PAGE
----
Using Wire Netting In Floral Arrangements

It is always wise to measure the netting correctly because this saves one from having to begin all over again which can sometimes be the case if the stems are not being held as efficiently as they should be. Generally the netting is cut only to the size of the area of a container in which water is held. When cutting netting for a tall pedestal vase cut it twice the depth of the bowl-shaped portion; usually it is safest to allow one and a half times the width. Remember that it is always better to have a little too much netting than too little, for some can easily be taken away.

Bend the netting into a U and then squash it so that it will go into the container from floor to rim. Stems are inserted through it at all angles. Pull up some of the cut ends because these can be used for several purposes. They can anchor the netting in a highly-glazed container in which it tends to slip. Or if a tall and heavy stem has to be pulled from the vertical to get the effect you want it can well be secured by these cut ends, which can be hooked around it at the point where it rises above rim level. Sometimes three or four of the cut ends are required in slightly different areas; it is surprising how effectively these will hold a really heavy stem.

Where you hope to arrange several tall, heavy stems it helps to cut a larger piece of netting than usual and to bring it above rim level at the back of the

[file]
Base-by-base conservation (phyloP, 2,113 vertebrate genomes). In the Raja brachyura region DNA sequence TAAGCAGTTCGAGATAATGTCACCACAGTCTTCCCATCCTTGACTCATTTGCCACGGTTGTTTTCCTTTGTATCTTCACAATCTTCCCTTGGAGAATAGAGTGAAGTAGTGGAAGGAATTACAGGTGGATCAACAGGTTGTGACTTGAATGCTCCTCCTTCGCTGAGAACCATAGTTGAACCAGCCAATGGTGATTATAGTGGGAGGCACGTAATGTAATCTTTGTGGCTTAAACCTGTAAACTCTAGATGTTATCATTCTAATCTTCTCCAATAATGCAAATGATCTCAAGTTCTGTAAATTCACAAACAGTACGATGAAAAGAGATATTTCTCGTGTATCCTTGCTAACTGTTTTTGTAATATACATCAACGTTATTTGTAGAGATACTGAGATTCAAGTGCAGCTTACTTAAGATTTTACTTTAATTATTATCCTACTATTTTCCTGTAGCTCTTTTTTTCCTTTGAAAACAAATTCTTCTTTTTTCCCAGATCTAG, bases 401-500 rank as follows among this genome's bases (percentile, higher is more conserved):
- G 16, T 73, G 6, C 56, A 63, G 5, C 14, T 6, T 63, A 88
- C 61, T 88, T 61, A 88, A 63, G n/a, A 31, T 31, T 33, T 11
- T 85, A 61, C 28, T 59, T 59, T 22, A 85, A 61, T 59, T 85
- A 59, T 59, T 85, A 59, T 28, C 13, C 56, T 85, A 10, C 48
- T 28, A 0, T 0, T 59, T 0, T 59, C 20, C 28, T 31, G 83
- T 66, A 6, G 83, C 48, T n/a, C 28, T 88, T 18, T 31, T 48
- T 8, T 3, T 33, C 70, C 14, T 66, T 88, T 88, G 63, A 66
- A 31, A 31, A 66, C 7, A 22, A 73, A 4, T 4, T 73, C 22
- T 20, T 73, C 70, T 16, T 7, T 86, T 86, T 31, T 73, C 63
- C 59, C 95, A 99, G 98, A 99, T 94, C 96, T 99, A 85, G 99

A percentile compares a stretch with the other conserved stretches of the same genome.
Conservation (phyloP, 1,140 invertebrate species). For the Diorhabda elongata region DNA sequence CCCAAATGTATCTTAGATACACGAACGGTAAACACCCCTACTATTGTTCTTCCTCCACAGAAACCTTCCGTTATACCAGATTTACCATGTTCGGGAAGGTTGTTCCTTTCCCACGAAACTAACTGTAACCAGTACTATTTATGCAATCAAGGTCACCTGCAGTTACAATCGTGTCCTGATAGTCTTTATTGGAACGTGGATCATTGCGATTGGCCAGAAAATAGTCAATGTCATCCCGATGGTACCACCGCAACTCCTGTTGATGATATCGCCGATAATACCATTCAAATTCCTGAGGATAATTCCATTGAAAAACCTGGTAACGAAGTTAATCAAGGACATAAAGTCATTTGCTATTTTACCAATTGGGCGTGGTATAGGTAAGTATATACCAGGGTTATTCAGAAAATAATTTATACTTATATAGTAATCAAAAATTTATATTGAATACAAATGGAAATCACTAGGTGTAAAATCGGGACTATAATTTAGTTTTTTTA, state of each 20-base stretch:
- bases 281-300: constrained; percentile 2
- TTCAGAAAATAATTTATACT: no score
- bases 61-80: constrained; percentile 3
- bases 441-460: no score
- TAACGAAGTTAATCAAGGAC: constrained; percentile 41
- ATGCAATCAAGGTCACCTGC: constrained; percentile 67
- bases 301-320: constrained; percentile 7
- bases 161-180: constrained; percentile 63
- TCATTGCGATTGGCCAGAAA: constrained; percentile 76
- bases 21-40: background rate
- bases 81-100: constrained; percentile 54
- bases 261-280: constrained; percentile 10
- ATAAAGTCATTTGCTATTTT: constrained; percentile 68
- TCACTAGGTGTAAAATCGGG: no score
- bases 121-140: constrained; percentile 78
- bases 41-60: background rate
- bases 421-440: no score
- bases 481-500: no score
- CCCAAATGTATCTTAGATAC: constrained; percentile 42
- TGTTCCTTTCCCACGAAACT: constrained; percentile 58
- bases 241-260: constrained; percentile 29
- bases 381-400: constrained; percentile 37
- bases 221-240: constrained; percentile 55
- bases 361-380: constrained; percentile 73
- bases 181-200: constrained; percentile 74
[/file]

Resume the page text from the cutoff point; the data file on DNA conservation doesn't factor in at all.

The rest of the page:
vase. The stems are then inserted through this protruding netting before they actually enter the container. They pass on down into it and are held really firmly. Other materials arranged in front of them later will hide this little piece of simple engineering.

Let the cut ends help: A similar method can be employed when the opposite types of materials, soft, floppy stems, are to be used. In this case cut a little more netting than is necessary and bring it or flute it out over the rim of the container at the front and sides. The stems can then be directed into the container but actually supported on the netting. Not a great deal of overlap is necessary, sometimes no more than I in., but naturally it depends upon the size of the arrangement and the materials in use. Any cut ends near the rim of the container can be used also to pin certain stems in place. They will pass without harm into the thick mid-rib of a leaf. They can be used to coax stems to hang low and to keep other pendant stems just where they are wanted. But if there seems to be no real reason to use them, just ignore them.

Once you have used netting you will grow to appreciate the many ways it can be employed to overcome certain problems. At Christmas time the same netting can be used to make foundations for garlands, swags, Christmas trees and many other topical decorations.

So far as glass containers are concerned wire netting is an essential. If a small piece of netting—a sphere or an egg, according to the shape of the aperture—is inserted into the neck of the container, it will hold a mass of stems quite well, whatever the shape and size of the container. Once again cut ends can be hooked over the rim to keep the netting well anchored. Some can be extended upwards at the back or over the sides as seen earlier.

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